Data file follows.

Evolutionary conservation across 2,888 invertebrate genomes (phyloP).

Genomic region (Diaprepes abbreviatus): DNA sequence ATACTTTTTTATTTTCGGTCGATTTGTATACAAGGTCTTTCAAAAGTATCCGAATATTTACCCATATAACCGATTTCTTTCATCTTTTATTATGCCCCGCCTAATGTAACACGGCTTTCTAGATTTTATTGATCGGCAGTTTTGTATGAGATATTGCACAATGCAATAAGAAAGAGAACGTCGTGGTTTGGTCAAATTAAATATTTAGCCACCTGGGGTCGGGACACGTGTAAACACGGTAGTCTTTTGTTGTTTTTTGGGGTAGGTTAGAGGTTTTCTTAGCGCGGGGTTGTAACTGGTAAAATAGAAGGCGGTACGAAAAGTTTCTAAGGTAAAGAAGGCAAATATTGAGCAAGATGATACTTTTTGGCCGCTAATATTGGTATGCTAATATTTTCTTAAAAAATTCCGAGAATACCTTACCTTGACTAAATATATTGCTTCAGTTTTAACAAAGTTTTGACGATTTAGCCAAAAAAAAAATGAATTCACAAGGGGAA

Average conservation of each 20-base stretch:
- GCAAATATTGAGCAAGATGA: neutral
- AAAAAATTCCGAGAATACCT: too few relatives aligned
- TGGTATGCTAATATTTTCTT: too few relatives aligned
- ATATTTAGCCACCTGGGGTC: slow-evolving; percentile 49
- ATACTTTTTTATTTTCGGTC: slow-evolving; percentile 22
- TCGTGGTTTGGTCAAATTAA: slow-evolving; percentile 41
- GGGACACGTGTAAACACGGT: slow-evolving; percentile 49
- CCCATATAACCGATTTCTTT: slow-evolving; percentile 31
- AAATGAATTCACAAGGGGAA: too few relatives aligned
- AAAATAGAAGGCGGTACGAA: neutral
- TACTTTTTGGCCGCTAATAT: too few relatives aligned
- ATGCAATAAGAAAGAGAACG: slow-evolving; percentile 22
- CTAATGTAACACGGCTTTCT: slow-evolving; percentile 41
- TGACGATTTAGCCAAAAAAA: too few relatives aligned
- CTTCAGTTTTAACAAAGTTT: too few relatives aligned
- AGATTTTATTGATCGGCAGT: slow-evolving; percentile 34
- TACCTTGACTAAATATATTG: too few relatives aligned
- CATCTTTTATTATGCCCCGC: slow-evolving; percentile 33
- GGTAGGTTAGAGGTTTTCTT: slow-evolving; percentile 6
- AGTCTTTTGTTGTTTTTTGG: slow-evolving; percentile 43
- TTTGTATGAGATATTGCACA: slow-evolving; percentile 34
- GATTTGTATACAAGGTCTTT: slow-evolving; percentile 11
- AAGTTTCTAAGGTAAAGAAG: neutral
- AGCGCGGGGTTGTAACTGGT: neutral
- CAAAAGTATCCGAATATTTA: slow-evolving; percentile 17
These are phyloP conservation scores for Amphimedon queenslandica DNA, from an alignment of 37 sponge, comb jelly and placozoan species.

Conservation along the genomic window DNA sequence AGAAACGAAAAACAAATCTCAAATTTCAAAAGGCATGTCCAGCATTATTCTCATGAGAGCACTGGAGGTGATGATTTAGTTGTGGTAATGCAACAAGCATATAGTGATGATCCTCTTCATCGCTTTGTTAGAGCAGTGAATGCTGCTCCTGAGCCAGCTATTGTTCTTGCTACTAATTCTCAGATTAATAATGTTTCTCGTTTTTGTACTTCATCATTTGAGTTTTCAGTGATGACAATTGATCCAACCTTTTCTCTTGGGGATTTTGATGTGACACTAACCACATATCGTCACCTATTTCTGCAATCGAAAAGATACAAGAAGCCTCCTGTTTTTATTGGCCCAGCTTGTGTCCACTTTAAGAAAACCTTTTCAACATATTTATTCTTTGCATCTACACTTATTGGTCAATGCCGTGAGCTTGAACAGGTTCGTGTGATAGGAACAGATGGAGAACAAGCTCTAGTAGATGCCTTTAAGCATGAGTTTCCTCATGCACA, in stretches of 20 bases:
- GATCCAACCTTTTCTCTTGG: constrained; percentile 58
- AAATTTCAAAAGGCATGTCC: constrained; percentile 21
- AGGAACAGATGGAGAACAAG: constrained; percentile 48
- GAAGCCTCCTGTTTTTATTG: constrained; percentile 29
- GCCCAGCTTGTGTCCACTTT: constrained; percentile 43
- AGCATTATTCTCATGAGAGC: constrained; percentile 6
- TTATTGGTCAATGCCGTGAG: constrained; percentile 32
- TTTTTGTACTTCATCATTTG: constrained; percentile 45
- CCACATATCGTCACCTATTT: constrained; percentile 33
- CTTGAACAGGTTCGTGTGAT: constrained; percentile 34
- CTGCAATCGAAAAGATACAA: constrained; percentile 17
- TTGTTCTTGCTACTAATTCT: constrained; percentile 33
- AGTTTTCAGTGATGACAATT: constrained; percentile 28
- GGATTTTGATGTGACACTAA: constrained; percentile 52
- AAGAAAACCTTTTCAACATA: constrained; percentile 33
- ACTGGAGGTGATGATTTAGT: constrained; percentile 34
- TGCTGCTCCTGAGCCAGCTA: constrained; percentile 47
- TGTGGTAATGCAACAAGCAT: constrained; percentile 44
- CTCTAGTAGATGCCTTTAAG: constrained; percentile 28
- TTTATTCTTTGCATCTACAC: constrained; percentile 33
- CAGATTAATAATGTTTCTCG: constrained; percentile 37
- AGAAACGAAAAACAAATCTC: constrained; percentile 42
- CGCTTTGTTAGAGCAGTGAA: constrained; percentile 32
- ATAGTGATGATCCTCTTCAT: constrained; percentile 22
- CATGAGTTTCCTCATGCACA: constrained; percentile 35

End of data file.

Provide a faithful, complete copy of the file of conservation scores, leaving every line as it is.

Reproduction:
Evolutionary conservation across 2,888 invertebrate genomes (phyloP).

Genomic region (Diaprepes abbreviatus): DNA sequence ATACTTTTTTATTTTCGGTCGATTTGTATACAAGGTCTTTCAAAAGTATCCGAATATTTACCCATATAACCGATTTCTTTCATCTTTTATTATGCCCCGCCTAATGTAACACGGCTTTCTAGATTTTATTGATCGGCAGTTTTGTATGAGATATTGCACAATGCAATAAGAAAGAGAACGTCGTGGTTTGGTCAAATTAAATATTTAGCCACCTGGGGTCGGGACACGTGTAAACACGGTAGTCTTTTGTTGTTTTTTGGGGTAGGTTAGAGGTTTTCTTAGCGCGGGGTTGTAACTGGTAAAATAGAAGGCGGTACGAAAAGTTTCTAAGGTAAAGAAGGCAAATATTGAGCAAGATGATACTTTTTGGCCGCTAATATTGGTATGCTAATATTTTCTTAAAAAATTCCGAGAATACCTTACCTTGACTAAATATATTGCTTCAGTTTTAACAAAGTTTTGACGATTTAGCCAAAAAAAAAATGAATTCACAAGGGGAA

Average conservation of each 20-base stretch:
- GCAAATATTGAGCAAGATGA: neutral
- AAAAAATTCCGAGAATACCT: too few relatives aligned
- TGGTATGCTAATATTTTCTT: too few relatives aligned
- ATATTTAGCCACCTGGGGTC: slow-evolving; percentile 49
- ATACTTTTTTATTTTCGGTC: slow-evolving; percentile 22
- TCGTGGTTTGGTCAAATTAA: slow-evolving; percentile 41
- GGGACACGTGTAAACACGGT: slow-evolving; percentile 49
- CCCATATAACCGATTTCTTT: slow-evolving; percentile 31
- AAATGAATTCACAAGGGGAA: too few relatives aligned
- AAAATAGAAGGCGGTACGAA: neutral
- TACTTTTTGGCCGCTAATAT: too few relatives aligned
- ATGCAATAAGAAAGAGAACG: slow-evolving; percentile 22
- CTAATGTAACACGGCTTTCT: slow-evolving; percentile 41
- TGACGATTTAGCCAAAAAAA: too few relatives aligned
- CTTCAGTTTTAACAAAGTTT: too few relatives aligned
- AGATTTTATTGATCGGCAGT: slow-evolving; percentile 34
- TACCTTGACTAAATATATTG: too few relatives aligned
- CATCTTTTATTATGCCCCGC: slow-evolving; percentile 33
- GGTAGGTTAGAGGTTTTCTT: slow-evolving; percentile 6
- AGTCTTTTGTTGTTTTTTGG: slow-evolving; percentile 43
- TTTGTATGAGATATTGCACA: slow-evolving; percentile 34
- GATTTGTATACAAGGTCTTT: slow-evolving; percentile 11
- AAGTTTCTAAGGTAAAGAAG: neutral
- AGCGCGGGGTTGTAACTGGT: neutral
- CAAAAGTATCCGAATATTTA: slow-evolving; percentile 17
These are phyloP conservation scores for Amphimedon queenslandica DNA, from an alignment of 37 sponge, comb jelly and placozoan species.

Conservation along the genomic window DNA sequence AGAAACGAAAAACAAATCTCAAATTTCAAAAGGCATGTCCAGCATTATTCTCATGAGAGCACTGGAGGTGATGATTTAGTTGTGGTAATGCAACAAGCATATAGTGATGATCCTCTTCATCGCTTTGTTAGAGCAGTGAATGCTGCTCCTGAGCCAGCTATTGTTCTTGCTACTAATTCTCAGATTAATAATGTTTCTCGTTTTTGTACTTCATCATTTGAGTTTTCAGTGATGACAATTGATCCAACCTTTTCTCTTGGGGATTTTGATGTGACACTAACCACATATCGTCACCTATTTCTGCAATCGAAAAGATACAAGAAGCCTCCTGTTTTTATTGGCCCAGCTTGTGTCCACTTTAAGAAAACCTTTTCAACATATTTATTCTTTGCATCTACACTTATTGGTCAATGCCGTGAGCTTGAACAGGTTCGTGTGATAGGAACAGATGGAGAACAAGCTCTAGTAGATGCCTTTAAGCATGAGTTTCCTCATGCACA, in stretches of 20 bases:
- GATCCAACCTTTTCTCTTGG: constrained; percentile 58
- AAATTTCAAAAGGCATGTCC: constrained; percentile 21
- AGGAACAGATGGAGAACAAG: constrained; percentile 48
- GAAGCCTCCTGTTTTTATTG: constrained; percentile 29
- GCCCAGCTTGTGTCCACTTT: constrained; percentile 43
- AGCATTATTCTCATGAGAGC: constrained; percentile 6
- TTATTGGTCAATGCCGTGAG: constrained; percentile 32
- TTTTTGTACTTCATCATTTG: constrained; percentile 45
- CCACATATCGTCACCTATTT: constrained; percentile 33
- CTTGAACAGGTTCGTGTGAT: constrained; percentile 34
- CTGCAATCGAAAAGATACAA: constrained; percentile 17
- TTGTTCTTGCTACTAATTCT: constrained; percentile 33
- AGTTTTCAGTGATGACAATT: constrained; percentile 28
- GGATTTTGATGTGACACTAA: constrained; percentile 52
- AAGAAAACCTTTTCAACATA: constrained; percentile 33
- ACTGGAGGTGATGATTTAGT: constrained; percentile 34
- TGCTGCTCCTGAGCCAGCTA: constrained; percentile 47
- TGTGGTAATGCAACAAGCAT: constrained; percentile 44
- CTCTAGTAGATGCCTTTAAG: constrained; percentile 28
- TTTATTCTTTGCATCTACAC: constrained; percentile 33
- CAGATTAATAATGTTTCTCG: constrained; percentile 37
- AGAAACGAAAAACAAATCTC: constrained; percentile 42
- CGCTTTGTTAGAGCAGTGAA: constrained; percentile 32
- ATAGTGATGATCCTCTTCAT: constrained; percentile 22
- CATGAGTTTCCTCATGCACA: constrained; percentile 35